Surely these exams are important, but that doesn't mean everyone should stand on their heads. The parents' duty is to create a suitable atmosphere for the children. Students can seek their parents' and teachers' help whenever they want. This way, I believe, they can do better.
From Ms L. Thayyil

School timings
Around March last year, the Ministry of Education had instructed some schools to begin morning classes for boys by April 2006. With this hope, the children continued in those schools. However, the school recently told us that morning classes will not begin in April, but probably in September.

This is still doubtful and means another year of suffering for the children and parents alike. The school authorities said we could withdraw our child if we wanted. Such an attitude is not expected from educated people. Can the ministry take some action against these schools?
From A Reader
Name withheld by request

Rude driver
My wife and I had a distressing experience recently at the Sharjah bus terminal. My wife was sitting in a bus on a seat reserved for ladies when the driver suddenly asked her to step down. He told my wife to take the next bus because he needed two male passengers.

When I tried to explain to the driver and his supervisor the policy of reserving seats for ladies, they shouted at me and abused me. Have these people never heard of customer service? How can I complain about the drivers when even their supervisors tolerate such rude behaviour?
From Mr J. Dizon Jr

Road manners
Since my considerably old, second-hand manual car (in use for 3 years) had to be sent to the workshop, my mother lent me her new, state-of-the-art automatic car. Within a week, I was performing daring feats that were inconceivable with my beat-up but much-loved car.

I also realised that I was slipping becoming one of those careless drivers. I'm glad I have my car back now. My advice to parents is to consider such factors when buying their children a car until they are old enough to appreciate the consequences.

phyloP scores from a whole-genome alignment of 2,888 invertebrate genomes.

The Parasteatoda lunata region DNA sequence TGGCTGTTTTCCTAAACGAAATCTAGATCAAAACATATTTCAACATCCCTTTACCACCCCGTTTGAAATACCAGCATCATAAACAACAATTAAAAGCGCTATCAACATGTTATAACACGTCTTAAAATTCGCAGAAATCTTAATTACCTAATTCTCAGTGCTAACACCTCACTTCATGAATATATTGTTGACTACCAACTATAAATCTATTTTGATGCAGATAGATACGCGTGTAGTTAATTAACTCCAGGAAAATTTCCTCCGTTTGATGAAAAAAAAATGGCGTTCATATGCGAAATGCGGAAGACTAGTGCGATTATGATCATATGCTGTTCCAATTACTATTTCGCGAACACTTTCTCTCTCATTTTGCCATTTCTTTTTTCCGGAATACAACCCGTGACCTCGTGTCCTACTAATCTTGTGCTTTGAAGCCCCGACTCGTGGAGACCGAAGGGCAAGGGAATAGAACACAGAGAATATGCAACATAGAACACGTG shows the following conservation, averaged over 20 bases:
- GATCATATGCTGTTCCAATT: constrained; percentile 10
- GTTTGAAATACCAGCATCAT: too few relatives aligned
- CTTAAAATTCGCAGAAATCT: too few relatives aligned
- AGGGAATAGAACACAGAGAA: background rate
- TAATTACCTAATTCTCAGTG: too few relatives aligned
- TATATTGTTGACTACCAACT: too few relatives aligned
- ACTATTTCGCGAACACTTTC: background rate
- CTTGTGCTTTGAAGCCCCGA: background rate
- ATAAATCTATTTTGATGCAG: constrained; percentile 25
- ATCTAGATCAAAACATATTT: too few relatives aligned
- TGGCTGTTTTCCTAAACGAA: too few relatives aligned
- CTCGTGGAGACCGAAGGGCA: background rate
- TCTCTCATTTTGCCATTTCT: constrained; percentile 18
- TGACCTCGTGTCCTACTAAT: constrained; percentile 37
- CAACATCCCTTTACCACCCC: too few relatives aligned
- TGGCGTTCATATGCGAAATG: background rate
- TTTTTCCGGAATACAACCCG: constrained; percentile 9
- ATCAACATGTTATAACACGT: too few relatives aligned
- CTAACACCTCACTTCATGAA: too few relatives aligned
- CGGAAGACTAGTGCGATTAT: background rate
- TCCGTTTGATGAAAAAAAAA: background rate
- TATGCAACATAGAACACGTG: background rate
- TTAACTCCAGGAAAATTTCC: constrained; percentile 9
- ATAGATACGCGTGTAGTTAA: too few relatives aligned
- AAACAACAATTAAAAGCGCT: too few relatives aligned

From Mr M. Faten

Pedestrian crossing
It is very difficult for pedestrians to cross the King Faisal Road in Sharjah especially opposite Avenue and Choithram supermarket owing to the high volume of speeding traffic.

Every week, there are at least a couple of accidents, some of them fatal. I request the authorities to figure out a solution (install a traffic light or road humps) to make it safe for us to cross the road.
From Ms Jenny Z.

No graffiti, please
This is in reference to the letter "Scribble, scribble" (Gulf News, February 20). Dubai being such a beautiful place, I see no reason why graffiti artists should be allowed to work on the walls.

What impression will a tourist get if he sees walls covered with graffiti and artists' names? Dubai cannot afford to have its reputation sullied just because a few vandals find it amusing to scribble on walls. The authorities should take immediate action before the issue gets out of hand.
From Ms R. Nivedita

Mosque needed
I live on Kalba Main Road in Sharjah, near the National Paints roundabout. Though nearly 2,000-3,000 people stay here, there is not a single mosque in the area.

Every Friday, we have to travel 5-10km to pray. I request the authorities to construct a mosque here for the benefit of the residents.
From Mr Z. Ahamed